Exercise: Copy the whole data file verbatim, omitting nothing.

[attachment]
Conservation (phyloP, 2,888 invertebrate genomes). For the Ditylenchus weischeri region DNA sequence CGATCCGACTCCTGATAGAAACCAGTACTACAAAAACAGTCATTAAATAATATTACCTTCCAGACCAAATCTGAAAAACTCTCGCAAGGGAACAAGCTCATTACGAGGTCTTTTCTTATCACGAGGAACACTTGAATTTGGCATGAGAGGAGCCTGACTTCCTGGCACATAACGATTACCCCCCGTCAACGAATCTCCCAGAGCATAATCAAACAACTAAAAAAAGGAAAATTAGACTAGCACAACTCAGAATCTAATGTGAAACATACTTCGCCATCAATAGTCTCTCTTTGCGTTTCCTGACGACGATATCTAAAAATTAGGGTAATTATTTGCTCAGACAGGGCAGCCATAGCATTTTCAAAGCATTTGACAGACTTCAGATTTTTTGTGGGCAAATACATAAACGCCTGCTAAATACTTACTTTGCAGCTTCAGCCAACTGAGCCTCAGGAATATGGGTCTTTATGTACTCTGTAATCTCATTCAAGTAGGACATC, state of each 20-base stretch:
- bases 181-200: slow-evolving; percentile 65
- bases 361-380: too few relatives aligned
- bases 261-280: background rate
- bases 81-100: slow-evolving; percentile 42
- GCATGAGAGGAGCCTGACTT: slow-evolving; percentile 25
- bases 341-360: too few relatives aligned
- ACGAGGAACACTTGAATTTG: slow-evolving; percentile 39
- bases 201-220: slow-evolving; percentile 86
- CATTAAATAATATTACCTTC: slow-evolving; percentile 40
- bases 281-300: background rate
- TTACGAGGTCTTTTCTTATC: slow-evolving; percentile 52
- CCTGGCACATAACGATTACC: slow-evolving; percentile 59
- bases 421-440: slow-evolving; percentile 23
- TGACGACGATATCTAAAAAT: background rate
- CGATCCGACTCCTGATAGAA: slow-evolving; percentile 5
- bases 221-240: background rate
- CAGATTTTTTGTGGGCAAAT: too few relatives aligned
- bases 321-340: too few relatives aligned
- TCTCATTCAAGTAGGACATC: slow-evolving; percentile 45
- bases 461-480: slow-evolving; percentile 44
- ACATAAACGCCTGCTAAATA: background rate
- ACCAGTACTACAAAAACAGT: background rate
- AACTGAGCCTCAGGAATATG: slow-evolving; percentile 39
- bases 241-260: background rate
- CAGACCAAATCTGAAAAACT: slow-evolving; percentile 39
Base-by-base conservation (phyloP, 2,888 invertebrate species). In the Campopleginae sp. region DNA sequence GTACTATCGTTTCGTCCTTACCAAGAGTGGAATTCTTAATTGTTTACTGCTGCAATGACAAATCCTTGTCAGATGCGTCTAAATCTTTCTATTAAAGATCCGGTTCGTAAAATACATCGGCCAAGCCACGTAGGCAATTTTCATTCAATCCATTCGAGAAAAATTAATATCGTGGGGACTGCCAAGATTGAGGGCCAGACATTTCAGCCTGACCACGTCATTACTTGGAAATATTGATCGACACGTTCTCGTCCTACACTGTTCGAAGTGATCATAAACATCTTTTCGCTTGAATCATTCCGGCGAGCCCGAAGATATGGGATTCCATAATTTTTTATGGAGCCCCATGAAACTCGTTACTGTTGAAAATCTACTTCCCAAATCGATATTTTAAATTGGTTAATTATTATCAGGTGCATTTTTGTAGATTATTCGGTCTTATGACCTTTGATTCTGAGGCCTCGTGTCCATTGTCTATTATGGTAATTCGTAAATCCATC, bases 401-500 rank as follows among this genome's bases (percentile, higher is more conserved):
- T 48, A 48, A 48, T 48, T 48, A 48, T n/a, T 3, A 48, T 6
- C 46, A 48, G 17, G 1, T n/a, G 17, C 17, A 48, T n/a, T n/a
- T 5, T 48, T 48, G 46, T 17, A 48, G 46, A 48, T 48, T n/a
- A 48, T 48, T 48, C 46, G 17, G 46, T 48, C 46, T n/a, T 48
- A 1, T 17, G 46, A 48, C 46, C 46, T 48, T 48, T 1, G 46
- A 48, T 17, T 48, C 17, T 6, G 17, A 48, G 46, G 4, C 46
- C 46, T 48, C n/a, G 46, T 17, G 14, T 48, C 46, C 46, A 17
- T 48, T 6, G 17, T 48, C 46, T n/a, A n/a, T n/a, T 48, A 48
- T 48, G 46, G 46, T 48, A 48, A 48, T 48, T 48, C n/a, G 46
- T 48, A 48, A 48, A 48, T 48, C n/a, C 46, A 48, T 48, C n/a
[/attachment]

Conservation (phyloP, 2,888 invertebrate genomes). For the Ditylenchus weischeri region DNA sequence CGATCCGACTCCTGATAGAAACCAGTACTACAAAAACAGTCATTAAATAATATTACCTTCCAGACCAAATCTGAAAAACTCTCGCAAGGGAACAAGCTCATTACGAGGTCTTTTCTTATCACGAGGAACACTTGAATTTGGCATGAGAGGAGCCTGACTTCCTGGCACATAACGATTACCCCCCGTCAACGAATCTCCCAGAGCATAATCAAACAACTAAAAAAAGGAAAATTAGACTAGCACAACTCAGAATCTAATGTGAAACATACTTCGCCATCAATAGTCTCTCTTTGCGTTTCCTGACGACGATATCTAAAAATTAGGGTAATTATTTGCTCAGACAGGGCAGCCATAGCATTTTCAAAGCATTTGACAGACTTCAGATTTTTTGTGGGCAAATACATAAACGCCTGCTAAATACTTACTTTGCAGCTTCAGCCAACTGAGCCTCAGGAATATGGGTCTTTATGTACTCTGTAATCTCATTCAAGTAGGACATC, state of each 20-base stretch:
- bases 181-200: slow-evolving; percentile 65
- bases 361-380: too few relatives aligned
- bases 261-280: background rate
- bases 81-100: slow-evolving; percentile 42
- GCATGAGAGGAGCCTGACTT: slow-evolving; percentile 25
- bases 341-360: too few relatives aligned
- ACGAGGAACACTTGAATTTG: slow-evolving; percentile 39
- bases 201-220: slow-evolving; percentile 86
- CATTAAATAATATTACCTTC: slow-evolving; percentile 40
- bases 281-300: background rate
- TTACGAGGTCTTTTCTTATC: slow-evolving; percentile 52
- CCTGGCACATAACGATTACC: slow-evolving; percentile 59
- bases 421-440: slow-evolving; percentile 23
- TGACGACGATATCTAAAAAT: background rate
- CGATCCGACTCCTGATAGAA: slow-evolving; percentile 5
- bases 221-240: background rate
- CAGATTTTTTGTGGGCAAAT: too few relatives aligned
- bases 321-340: too few relatives aligned
- TCTCATTCAAGTAGGACATC: slow-evolving; percentile 45
- bases 461-480: slow-evolving; percentile 44
- ACATAAACGCCTGCTAAATA: background rate
- ACCAGTACTACAAAAACAGT: background rate
- AACTGAGCCTCAGGAATATG: slow-evolving; percentile 39
- bases 241-260: background rate
- CAGACCAAATCTGAAAAACT: slow-evolving; percentile 39
Base-by-base conservation (phyloP, 2,888 invertebrate species). In the Campopleginae sp. region DNA sequence GTACTATCGTTTCGTCCTTACCAAGAGTGGAATTCTTAATTGTTTACTGCTGCAATGACAAATCCTTGTCAGATGCGTCTAAATCTTTCTATTAAAGATCCGGTTCGTAAAATACATCGGCCAAGCCACGTAGGCAATTTTCATTCAATCCATTCGAGAAAAATTAATATCGTGGGGACTGCCAAGATTGAGGGCCAGACATTTCAGCCTGACCACGTCATTACTTGGAAATATTGATCGACACGTTCTCGTCCTACACTGTTCGAAGTGATCATAAACATCTTTTCGCTTGAATCATTCCGGCGAGCCCGAAGATATGGGATTCCATAATTTTTTATGGAGCCCCATGAAACTCGTTACTGTTGAAAATCTACTTCCCAAATCGATATTTTAAATTGGTTAATTATTATCAGGTGCATTTTTGTAGATTATTCGGTCTTATGACCTTTGATTCTGAGGCCTCGTGTCCATTGTCTATTATGGTAATTCGTAAATCCATC, bases 401-500 rank as follows among this genome's bases (percentile, higher is more conserved):
- T 48, A 48, A 48, T 48, T 48, A 48, T n/a, T 3, A 48, T 6
- C 46, A 48, G 17, G 1, T n/a, G 17, C 17, A 48, T n/a, T n/a
- T 5, T 48, T 48, G 46, T 17, A 48, G 46, A 48, T 48, T n/a
- A 48, T 48, T 48, C 46, G 17, G 46, T 48, C 46, T n/a, T 48
- A 1, T 17, G 46, A 48, C 46, C 46, T 48, T 48, T 1, G 46
- A 48, T 17, T 48, C 17, T 6, G 17, A 48, G 46, G 4, C 46
- C 46, T 48, C n/a, G 46, T 17, G 14, T 48, C 46, C 46, A 17
- T 48, T 6, G 17, T 48, C 46, T n/a, A n/a, T n/a, T 48, A 48
- T 48, G 46, G 46, T 48, A 48, A 48, T 48, T 48, C n/a, G 46
- T 48, A 48, A 48, A 48, T 48, C n/a, C 46, A 48, T 48, C n/a